The other child who was not in racing was John (born 1837), who became a Professor of English at the University of Dresden. His wife, Auguste (or Augusta) Koch, whom he married in Epsom in 1862, was a classical singer. One of their children, Percy Sherwood (1866-1939), was a noted classical composer in his day but he is largely forgotten now; he lived in Dresden until he became 'trapped' in England on a visit in 1914 and decided to remain here. Percy's house in Dresden, called the 'Villa Sherwood', was a mecca for the local music world: it was destroyed by Allied bombing during the Second World War. See www.londoncellos.org
for further information and photos concerning Percy.
To return to Epsom, Mrs Ann Sherwood died on 8 August 1871 and was buried in St Martin's Churchyard with her infant son, Thomas (see above). Ralph died in 1883 and was buried in Epsom Cemetery.
RALPH HENRY SHERWOOD
Ralph Henry was the eldest son, born in 1833. He was initially a jockey, but was then articled to Mr John William Sparrow, a London attorney. However, by 1871 he was assisting his father with training in Epsom; he died unmarried in 1873.
ROBERT WILLIAM 'BOB' SHERWOOD
Bob was born in 1835 and was probably even more successful than his father, winning the Derby twice, first as a jockey and then a trainer. In 1855 he rode the Derby winner 'Wild Dayrell'. This horse was not highly thought of at first, having originally been bred, owned and trained by people with no racing experience. However, after he had been sent to an experienced trainer he started to shine and ten days before the 1855 Derby Bob rode him in a trial against some talented horses, winning by a street. This spawned several attempts at sabotage and bribery, but on the big day he came home easily by a length.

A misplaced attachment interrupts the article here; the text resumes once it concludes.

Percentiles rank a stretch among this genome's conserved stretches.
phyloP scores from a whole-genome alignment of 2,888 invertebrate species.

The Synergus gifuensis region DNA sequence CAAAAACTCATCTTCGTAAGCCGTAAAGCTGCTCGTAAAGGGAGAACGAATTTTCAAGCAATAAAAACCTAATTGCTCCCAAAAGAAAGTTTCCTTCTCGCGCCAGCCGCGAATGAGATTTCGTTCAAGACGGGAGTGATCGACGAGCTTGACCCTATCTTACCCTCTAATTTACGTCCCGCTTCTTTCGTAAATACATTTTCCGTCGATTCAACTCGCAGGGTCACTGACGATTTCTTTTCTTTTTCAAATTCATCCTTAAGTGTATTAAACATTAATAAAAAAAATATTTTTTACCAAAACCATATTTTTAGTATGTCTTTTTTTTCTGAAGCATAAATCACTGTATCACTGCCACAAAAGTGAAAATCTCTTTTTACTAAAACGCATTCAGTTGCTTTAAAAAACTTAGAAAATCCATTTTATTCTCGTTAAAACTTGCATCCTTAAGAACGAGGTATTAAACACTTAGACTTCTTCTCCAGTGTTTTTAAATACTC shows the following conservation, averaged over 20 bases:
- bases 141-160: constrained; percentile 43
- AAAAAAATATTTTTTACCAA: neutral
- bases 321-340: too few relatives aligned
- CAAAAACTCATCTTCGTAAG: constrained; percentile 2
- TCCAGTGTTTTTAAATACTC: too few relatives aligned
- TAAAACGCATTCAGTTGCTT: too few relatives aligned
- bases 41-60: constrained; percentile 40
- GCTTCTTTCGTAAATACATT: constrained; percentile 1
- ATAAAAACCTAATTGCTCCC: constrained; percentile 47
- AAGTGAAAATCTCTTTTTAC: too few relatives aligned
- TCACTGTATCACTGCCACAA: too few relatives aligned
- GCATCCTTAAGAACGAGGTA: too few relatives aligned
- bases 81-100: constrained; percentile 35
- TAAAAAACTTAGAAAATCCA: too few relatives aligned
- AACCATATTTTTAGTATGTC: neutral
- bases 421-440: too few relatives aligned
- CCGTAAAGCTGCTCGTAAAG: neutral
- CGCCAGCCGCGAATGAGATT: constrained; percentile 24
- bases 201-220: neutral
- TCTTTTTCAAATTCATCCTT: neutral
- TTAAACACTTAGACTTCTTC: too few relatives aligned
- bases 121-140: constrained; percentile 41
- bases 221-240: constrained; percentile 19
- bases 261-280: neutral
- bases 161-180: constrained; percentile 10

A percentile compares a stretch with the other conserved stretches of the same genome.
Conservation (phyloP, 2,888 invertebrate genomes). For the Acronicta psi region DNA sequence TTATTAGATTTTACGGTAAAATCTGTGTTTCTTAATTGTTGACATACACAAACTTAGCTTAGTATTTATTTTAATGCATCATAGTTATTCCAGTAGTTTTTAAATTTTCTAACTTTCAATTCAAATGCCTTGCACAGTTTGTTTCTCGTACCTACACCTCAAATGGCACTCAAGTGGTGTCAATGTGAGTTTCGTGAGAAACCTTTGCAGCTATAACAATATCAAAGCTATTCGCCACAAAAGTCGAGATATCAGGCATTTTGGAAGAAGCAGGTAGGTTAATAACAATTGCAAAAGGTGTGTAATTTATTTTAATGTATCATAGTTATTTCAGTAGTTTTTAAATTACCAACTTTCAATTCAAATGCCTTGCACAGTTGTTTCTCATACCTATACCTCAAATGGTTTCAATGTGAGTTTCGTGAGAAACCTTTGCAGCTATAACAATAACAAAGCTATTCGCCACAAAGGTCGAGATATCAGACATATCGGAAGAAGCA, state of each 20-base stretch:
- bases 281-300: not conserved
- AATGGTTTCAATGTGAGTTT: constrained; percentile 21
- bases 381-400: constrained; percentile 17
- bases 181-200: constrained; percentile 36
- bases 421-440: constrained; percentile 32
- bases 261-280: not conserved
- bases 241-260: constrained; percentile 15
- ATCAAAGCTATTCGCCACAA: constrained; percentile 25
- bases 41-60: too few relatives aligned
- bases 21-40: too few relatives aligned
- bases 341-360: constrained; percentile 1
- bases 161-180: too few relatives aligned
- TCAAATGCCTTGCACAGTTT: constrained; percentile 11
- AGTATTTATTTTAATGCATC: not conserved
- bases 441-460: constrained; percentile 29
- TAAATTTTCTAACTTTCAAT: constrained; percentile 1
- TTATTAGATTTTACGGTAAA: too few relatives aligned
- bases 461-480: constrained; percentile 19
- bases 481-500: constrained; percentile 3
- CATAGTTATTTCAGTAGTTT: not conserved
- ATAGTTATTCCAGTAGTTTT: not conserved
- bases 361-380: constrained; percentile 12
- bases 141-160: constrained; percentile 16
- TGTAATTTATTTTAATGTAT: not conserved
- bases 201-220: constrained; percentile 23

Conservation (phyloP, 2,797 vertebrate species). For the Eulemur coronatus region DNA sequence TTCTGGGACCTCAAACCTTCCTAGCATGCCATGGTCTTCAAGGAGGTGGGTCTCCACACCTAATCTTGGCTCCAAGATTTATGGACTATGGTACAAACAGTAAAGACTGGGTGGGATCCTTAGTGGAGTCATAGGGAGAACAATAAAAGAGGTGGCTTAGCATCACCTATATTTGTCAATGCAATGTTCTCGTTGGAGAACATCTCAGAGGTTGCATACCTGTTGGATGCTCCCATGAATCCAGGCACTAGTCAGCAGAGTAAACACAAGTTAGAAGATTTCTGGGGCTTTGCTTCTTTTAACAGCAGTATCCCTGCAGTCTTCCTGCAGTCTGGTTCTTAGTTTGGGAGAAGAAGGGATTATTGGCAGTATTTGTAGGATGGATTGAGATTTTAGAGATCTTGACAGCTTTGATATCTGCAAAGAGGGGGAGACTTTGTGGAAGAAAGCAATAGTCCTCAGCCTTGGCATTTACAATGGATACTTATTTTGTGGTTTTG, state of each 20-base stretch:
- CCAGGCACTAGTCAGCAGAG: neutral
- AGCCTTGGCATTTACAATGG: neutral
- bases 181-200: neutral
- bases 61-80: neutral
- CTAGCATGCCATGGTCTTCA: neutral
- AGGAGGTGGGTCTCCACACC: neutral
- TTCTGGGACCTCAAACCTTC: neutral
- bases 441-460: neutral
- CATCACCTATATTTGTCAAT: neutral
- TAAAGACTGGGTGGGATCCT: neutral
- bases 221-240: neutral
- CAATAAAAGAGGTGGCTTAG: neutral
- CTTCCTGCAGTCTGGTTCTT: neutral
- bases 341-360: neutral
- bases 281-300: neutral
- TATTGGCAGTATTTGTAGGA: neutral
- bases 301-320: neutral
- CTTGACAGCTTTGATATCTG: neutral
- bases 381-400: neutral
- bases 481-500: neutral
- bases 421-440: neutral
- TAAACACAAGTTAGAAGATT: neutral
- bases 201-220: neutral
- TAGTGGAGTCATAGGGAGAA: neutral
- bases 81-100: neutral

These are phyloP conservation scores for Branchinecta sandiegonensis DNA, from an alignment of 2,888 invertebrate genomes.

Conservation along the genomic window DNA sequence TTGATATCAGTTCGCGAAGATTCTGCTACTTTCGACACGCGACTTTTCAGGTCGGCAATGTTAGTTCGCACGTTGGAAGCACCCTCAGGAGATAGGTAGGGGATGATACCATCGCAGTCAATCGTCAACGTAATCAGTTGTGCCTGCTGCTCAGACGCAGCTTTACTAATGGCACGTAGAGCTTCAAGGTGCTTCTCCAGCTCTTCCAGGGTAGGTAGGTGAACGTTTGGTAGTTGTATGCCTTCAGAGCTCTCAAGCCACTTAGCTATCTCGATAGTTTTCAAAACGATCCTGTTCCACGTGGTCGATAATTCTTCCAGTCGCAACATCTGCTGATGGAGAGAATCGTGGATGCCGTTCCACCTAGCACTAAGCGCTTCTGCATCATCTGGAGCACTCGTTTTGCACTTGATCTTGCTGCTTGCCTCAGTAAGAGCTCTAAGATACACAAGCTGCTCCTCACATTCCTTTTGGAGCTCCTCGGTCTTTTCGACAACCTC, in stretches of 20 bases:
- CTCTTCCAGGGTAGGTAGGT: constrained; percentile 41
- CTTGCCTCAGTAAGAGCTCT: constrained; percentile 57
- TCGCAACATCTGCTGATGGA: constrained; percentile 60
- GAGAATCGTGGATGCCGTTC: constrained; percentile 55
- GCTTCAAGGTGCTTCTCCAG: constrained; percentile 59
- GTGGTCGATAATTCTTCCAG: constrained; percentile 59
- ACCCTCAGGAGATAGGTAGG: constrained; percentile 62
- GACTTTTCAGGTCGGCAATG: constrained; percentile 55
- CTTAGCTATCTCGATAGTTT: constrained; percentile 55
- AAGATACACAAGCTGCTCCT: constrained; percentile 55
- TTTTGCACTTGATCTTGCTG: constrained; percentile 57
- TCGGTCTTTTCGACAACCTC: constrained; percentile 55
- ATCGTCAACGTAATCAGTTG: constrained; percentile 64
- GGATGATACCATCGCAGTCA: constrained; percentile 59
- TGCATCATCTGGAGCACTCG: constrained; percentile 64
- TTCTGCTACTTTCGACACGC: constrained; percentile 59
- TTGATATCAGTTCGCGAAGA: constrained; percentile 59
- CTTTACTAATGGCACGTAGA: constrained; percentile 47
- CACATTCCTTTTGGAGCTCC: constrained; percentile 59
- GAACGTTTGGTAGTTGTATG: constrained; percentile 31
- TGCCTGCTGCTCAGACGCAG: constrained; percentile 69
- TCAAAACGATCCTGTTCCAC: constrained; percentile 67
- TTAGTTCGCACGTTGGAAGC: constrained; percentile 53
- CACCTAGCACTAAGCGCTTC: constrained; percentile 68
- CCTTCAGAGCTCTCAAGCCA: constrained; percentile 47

'Wild Dayrell' with his part-owner, the Earl of Craven.
This is said to be the earliest known photograph of a Derby winner, dated 1856.
Image source Wikimedia Commons
Bob and his brother Tom (see later) went to Hong Kong for several years to ride and train for merchants, including Robert Jardine of Jardine Matheson.
Sir Robert Jardine.
Image source Vanity Fair August 1890 via Wikimedia Commons
On returning to England Bob opened his own establishment at Exeter House, Newmarket and trained the 1884 Derby co-winner 'St Gatien', ridden by Charles Wood: this was the second and last dead heat in Derby history (the first, in 1828, had been decided by a run-off).
Image source Wikimedia Commons
The dead heat between 'St Gatien' and 'Harvester' in the 1884 Derby.
Image source Wikimedia Commons.
Jockey Charles Wood (who was later warned off for ten years due to corruption and other irregularities).
Image source Vanity Fair May 1886 via Wikimedia Commons